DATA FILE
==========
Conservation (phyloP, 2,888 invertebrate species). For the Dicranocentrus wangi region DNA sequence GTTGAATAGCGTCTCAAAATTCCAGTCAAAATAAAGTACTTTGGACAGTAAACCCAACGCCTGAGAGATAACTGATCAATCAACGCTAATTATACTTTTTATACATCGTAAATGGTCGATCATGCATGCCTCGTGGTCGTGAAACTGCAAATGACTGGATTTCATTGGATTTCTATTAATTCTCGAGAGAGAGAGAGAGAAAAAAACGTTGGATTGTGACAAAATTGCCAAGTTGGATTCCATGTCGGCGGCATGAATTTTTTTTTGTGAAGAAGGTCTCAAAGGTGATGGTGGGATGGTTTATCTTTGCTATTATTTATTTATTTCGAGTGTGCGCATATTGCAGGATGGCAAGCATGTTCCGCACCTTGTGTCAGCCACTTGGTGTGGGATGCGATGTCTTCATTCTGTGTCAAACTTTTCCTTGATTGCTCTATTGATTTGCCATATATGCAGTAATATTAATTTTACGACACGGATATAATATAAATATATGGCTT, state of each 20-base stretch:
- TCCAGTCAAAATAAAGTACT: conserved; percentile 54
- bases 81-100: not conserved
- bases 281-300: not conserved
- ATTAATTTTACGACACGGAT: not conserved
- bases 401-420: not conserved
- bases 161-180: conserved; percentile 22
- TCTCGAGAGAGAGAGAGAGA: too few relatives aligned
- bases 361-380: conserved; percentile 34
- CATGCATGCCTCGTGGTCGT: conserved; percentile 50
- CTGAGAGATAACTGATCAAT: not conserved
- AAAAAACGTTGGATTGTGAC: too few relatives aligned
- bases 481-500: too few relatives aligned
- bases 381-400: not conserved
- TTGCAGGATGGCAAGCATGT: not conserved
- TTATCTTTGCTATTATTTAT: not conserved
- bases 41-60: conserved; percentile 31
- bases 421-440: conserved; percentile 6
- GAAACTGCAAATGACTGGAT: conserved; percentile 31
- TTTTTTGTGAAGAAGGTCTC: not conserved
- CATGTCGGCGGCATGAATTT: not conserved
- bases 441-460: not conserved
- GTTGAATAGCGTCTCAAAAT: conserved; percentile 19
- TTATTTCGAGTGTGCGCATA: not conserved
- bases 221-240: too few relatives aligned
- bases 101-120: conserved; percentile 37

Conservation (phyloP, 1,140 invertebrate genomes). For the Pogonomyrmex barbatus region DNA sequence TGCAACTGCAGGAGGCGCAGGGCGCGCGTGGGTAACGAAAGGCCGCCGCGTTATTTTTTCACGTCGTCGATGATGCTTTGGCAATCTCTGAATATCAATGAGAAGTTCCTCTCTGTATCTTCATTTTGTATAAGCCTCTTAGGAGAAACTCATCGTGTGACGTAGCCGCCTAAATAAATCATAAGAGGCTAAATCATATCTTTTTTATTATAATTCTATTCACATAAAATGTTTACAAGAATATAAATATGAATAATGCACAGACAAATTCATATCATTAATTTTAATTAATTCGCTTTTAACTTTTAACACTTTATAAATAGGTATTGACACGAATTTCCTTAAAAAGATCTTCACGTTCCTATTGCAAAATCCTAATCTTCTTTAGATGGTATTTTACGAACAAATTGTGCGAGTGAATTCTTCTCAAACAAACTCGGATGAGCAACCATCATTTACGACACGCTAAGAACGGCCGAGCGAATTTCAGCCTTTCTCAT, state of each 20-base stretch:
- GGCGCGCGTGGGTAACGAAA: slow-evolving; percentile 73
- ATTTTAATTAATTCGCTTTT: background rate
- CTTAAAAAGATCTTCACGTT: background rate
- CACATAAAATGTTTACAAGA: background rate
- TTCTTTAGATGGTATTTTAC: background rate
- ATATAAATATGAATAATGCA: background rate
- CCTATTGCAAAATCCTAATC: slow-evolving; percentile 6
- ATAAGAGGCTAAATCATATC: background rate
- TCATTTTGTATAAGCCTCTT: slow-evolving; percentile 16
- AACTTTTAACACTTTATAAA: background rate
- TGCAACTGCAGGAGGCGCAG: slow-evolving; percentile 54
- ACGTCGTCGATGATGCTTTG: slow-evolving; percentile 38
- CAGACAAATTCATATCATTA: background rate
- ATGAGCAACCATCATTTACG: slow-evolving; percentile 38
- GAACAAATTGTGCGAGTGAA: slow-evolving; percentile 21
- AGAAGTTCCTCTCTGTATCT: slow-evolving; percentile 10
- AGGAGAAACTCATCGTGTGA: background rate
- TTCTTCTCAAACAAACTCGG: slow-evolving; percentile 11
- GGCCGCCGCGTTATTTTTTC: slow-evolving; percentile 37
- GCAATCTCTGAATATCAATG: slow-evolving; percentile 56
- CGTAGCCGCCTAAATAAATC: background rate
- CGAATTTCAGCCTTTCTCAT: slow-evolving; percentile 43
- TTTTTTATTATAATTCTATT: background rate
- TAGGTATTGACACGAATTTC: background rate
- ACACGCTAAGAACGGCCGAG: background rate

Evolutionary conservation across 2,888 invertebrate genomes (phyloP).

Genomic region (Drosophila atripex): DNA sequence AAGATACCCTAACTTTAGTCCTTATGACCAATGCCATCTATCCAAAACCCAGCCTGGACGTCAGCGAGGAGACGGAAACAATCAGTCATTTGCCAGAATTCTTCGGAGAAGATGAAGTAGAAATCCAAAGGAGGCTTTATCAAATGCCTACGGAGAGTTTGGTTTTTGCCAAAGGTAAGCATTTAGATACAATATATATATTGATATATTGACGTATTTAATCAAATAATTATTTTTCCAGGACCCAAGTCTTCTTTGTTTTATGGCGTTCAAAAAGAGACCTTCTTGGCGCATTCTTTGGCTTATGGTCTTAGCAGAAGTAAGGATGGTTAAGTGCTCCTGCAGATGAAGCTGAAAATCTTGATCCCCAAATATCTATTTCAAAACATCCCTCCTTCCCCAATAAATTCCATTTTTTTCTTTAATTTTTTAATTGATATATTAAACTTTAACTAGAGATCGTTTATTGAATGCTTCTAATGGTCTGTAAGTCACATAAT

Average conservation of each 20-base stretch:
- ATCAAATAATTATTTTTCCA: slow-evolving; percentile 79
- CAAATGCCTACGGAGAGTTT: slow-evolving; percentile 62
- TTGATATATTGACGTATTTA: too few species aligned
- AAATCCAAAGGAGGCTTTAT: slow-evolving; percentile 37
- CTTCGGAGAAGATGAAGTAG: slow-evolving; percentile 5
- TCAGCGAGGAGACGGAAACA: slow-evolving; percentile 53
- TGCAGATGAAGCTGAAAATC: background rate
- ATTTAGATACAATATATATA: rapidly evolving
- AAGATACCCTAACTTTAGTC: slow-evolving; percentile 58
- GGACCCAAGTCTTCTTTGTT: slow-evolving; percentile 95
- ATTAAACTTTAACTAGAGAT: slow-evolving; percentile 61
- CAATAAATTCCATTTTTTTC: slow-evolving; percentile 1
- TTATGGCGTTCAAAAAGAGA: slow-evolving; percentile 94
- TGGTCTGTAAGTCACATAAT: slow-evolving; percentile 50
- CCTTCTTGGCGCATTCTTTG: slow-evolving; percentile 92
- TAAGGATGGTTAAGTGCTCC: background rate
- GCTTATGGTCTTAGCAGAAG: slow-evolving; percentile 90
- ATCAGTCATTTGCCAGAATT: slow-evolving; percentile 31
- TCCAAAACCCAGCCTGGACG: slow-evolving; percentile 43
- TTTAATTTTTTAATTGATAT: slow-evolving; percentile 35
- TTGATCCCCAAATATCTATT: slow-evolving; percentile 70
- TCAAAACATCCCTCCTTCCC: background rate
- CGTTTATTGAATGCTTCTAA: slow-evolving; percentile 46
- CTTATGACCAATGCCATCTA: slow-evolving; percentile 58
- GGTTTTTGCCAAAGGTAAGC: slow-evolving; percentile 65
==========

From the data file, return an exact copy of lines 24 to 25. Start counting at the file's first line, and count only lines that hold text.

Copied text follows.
- TTATTTCGAGTGTGCGCATA: not conserved
- bases 221-240: too few relatives aligned